Shanon attended OT school at Dominican University of California, graduated in 1998 and has been practicing for 23 years! She worked mainly in the ICU and acute care settings, though sometimes works in inpatient rehab and outpatient rehab. Some fun facts about her are that she loves the water and anything to do with swimming, scuba, snorkeling, fishing, boating, etc. She lives in Northern California with her husband, and their two kids have left the nest and started their own families out East.
Why did you choose OT?
My older sister is a physical therapist. I saw that she loved her job and she was really helping people. I looked into PT, but my brain doesn’t operate that way. I didn’t have the greatest biomechanical mind and didn’t do great in anatomy or kinesiology. When I learned about OT, it suddenly clicked. It was art and science. Helping people and healing people. Suddenly it all clicked.
Why and when did you choose the certifications you did?
To be honest, I didn’t pursue certifications until later in my career. I’ve always heard that they didn’t really make a difference. But I think it really depends on the certification and the courses you take. I wish I started some certifications earlier. I got NDT a while back…around 20 years ago. It was very helpful to my practice and I loved how hands-on it was. I recently became BCPR. That took a really long time because the portfolio process is long and arduous. I held off on it because it was expensive, time-consuming, and I heard it doesn’t really make a difference in terms of professional growth if you’re “only a clinician” vs. a professor or administrator. I’m glad it’s something I have now, but the process almost killed me (LOL)! I got my CNS certification about two years ago. I also have my CBIS and CSRS, which I got late last year (end of 2020).
Can you briefly explain each certification?
Sure! All of them are related to physical rehab or neuro in some way. NDT focuses on rehabilitating the motor system via handling (facilitation) techniques. Really meant for the stroke population or for those with abnormal tone. Very hands-on certification and probably the most well known in the world of neuro.
BCPR is a certification by AOTA. You basically have to have experience in Physical Rehabilitation and compile a portfolio of all your experiences to become “Board Certified.” It’s more of a self-reflective process vs. actual course learning.
CSRS stands for Certified Stroke Rehab Specialist. This was an online course that gave an overview of stroke rehabilitation.
CBIS stands for Certified Brain Injury Specialist. You basically have to submit hours of experience and take their certification exam. There’s no actual course that’s tied to this certification (or if there is a course, it’s not required). I’ll speak more on this later on.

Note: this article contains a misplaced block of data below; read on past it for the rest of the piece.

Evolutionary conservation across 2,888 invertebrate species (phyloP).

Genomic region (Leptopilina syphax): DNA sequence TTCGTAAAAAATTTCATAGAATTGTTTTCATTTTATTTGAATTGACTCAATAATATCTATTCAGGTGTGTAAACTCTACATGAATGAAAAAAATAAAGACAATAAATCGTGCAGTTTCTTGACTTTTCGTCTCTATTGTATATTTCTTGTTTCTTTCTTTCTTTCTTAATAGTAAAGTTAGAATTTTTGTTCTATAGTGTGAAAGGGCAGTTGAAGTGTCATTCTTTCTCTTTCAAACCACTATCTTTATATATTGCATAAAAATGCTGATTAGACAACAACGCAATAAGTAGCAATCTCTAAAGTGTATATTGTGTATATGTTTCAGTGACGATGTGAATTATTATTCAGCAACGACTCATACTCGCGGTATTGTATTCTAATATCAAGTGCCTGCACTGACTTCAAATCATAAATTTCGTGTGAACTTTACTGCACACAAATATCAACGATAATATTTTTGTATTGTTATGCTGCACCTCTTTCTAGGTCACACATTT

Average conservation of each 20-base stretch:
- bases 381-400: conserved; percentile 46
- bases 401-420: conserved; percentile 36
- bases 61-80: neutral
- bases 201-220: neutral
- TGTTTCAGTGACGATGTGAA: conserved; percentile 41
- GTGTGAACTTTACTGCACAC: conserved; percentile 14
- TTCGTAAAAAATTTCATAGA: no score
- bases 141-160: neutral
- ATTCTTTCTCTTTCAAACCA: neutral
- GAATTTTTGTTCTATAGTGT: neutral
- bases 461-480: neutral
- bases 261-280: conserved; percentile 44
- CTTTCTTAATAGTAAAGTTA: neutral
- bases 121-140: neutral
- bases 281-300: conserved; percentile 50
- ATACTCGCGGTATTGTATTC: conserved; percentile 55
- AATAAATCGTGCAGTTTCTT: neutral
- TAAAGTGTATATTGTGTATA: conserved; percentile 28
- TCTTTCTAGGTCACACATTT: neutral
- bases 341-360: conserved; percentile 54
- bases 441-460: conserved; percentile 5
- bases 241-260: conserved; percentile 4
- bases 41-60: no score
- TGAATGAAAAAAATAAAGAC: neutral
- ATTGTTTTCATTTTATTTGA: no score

CNS stands for Certified Neuro Specialist. This is probably my favorite certification because I’m a big fan of neuro. It looks at all the different systems (i.e. dynamic systems) and teaches you how to rehabilitate all of these different things: motor control, perception, cognition, etc. My favorite part of this certification is becoming familiar with all the new technologies and devices.
What settings have you worked in? Do you have a favorite? Why?
I’ve worked in pretty much every setting related to physical rehab: ICU, acute, inpatient, outpatient, etc. My favorite is ICU/acute. I like being part of that initial recovery process. Just really making sure my patients get quality therapy right off the bat in order to set the stage for the recovery. I want them to know what intense therapy is…so when they get to another setting, they’re expecting to work even harder.
What does a typical day with clients look like for you?
It really depends! Especially because of the acuity and severity of some of these conditions! There can be a full day where every patient in my unit is comatose, or another day where everyone is up and moving around. If there’s any consistency, it’s the amount of rounds I have to do with the medical team, and the dozens and dozens (and DOZENS) of ICU lines I have to deal with. In terms of my schedule…about 10-12 patients a day at the start, but many of them are on hold. So that number usually goes down to 7-9 per day.
How do you stay client-centered and occupation-based in your practice?
It can be difficult in the ICU setting. We’re limited in terms of what the patient can do based on their level of consciousness and their overall endurance. We also don’t want to push too hard, too early because they can easily code or have an adverse event. In the ICU, it can be hard to work on occupations or IADLs, so we have to do a lot of simulations. I’m still able to keep things client-centered, especially when I make the patient part of the goal-setting process. I don’t work on anything the patient doesn’t want to work on or doesn’t have a say in.